How Music is A Part of Scottish Culture

Scotland is known for its traditional music, even today when so many other countries have moved away from their traditional song roots. As a country it is most commonly associated with the playing of the bagpipes, and particularly the performance of the Great Highland Bagpipe. The bagpipes date back to the 15th century in Scotland and were historically associated with various clans, piping families and with the military and are also often played in marching bands. The bagpipes are a very particular, often difficult, instrument to learn to play which makes it even more impressive that so many people in Scotland are willing to learn.

Bagpipes and Instruments

The bagpipes are played in Scotland by all ages today, and to cater to their popularity there are numerous events in which various pipers (as they are often known) compete. For instance, the World Pipe Band Championship is held every year in Scotland during which various bands compete against each other for the ultimate accolade.

The traditional Scottish music is still heard today all over Scotland as it is deeply engrained in the culture of the country. Although the bagpipes are the instrument most commonly associated with Scottish culture, the accordion, fiddle and harp (clarsach) are also very significant. The harp is the most ancient of these instruments and was frequently played in the Gaelic courts during medieval times. Not unlike the bagpipes, the harp is still played to this day in Scotland and in there is a harp festival that is held in Edinburgh. A type of flute known as the tin whistle and a type of drum known as the bodran are also popular in traditional music and will often feature in folk music that can be enjoyed at many a local pub. Music is a part of celebratory and sad times and is very closely associated and integrated into Scottish society.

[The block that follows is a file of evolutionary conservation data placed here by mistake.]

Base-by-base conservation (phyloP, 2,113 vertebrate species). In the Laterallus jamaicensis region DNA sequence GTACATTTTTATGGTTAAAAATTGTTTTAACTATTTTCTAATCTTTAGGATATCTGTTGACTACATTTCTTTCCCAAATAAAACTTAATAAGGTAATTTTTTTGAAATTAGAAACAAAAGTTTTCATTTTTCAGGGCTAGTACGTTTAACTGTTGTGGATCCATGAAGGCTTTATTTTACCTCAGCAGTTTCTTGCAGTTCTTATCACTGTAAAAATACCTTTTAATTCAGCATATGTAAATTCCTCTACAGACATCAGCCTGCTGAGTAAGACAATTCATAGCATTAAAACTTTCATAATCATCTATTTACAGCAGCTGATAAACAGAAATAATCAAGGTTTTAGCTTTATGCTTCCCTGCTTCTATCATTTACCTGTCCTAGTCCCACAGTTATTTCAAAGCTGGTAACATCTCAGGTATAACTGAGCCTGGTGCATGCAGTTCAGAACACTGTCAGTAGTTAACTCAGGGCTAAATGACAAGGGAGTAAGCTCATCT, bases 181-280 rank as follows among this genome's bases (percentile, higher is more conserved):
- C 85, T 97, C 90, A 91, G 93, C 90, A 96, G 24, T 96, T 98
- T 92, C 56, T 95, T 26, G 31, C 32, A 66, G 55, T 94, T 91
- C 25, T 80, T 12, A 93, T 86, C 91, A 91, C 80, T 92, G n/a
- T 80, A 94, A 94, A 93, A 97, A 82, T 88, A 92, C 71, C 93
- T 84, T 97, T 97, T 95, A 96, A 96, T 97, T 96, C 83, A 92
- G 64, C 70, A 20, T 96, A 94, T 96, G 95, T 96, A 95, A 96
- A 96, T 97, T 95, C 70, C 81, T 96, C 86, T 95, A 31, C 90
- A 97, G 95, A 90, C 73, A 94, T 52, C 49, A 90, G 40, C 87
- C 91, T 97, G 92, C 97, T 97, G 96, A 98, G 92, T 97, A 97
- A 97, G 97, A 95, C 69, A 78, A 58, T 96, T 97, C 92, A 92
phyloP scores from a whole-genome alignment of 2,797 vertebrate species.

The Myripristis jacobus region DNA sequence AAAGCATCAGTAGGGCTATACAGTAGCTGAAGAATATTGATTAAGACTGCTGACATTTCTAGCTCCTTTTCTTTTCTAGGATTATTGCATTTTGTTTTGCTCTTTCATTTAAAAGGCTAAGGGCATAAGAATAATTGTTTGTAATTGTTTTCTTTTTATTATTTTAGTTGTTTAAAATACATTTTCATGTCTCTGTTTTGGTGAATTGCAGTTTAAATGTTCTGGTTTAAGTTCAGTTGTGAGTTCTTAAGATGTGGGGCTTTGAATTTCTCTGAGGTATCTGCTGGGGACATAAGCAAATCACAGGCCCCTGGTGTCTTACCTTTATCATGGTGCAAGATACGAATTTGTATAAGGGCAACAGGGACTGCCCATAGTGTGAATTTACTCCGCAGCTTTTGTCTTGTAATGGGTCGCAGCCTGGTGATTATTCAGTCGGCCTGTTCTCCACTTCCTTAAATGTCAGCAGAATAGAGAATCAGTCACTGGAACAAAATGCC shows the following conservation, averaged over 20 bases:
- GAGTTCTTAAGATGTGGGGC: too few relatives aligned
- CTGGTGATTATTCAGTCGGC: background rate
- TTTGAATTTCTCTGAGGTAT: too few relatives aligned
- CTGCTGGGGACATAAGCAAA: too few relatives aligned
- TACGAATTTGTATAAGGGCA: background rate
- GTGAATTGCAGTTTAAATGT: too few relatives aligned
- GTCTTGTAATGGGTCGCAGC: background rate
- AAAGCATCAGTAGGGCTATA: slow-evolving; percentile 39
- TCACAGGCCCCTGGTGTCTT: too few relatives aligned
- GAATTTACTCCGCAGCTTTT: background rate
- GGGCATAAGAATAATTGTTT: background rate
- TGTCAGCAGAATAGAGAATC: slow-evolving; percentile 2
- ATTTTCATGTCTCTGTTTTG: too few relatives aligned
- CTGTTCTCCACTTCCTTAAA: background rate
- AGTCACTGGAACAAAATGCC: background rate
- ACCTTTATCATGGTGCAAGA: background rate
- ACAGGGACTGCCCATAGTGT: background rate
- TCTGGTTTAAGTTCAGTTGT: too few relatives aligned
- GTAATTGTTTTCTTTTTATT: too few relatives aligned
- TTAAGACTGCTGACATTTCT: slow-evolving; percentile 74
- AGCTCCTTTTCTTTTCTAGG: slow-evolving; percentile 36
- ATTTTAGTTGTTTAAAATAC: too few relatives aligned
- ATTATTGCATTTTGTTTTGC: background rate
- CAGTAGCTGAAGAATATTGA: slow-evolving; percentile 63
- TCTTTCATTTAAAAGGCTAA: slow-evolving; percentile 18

Folk Music

Stringed instruments, such as the lyre, were present in Scotland from about 2300 BC indicating the long musical history this land has and just what an integral part of the country and the culture it has been since the very earliest of times.

A great deal of folk music and folk songs were prevalent before the 18th century but around this time songs are actually written down and thus more consistently preserved. There have been times during history when traditional folk music was less popular and seemed to be dying out. For instance, it was not very common to hear folk music after World War II. However, a group of individuals during the 1960s really worked to bring the traditional folk music back by promoting it on radio and by establishing a folk club culture in Scotland. Folk festivals and cèilidhs have also functioned to keep folk music alive during the 20th century in Scotland.

The Celtic music of Scotland has never completely gone away and in fact there have been rock groups and other musicians who have attempted to fuse traditional Celtic music with modern forms of music to create a uniquely Scottish sound. Music has always been and still is a very important part of this fascinating culture.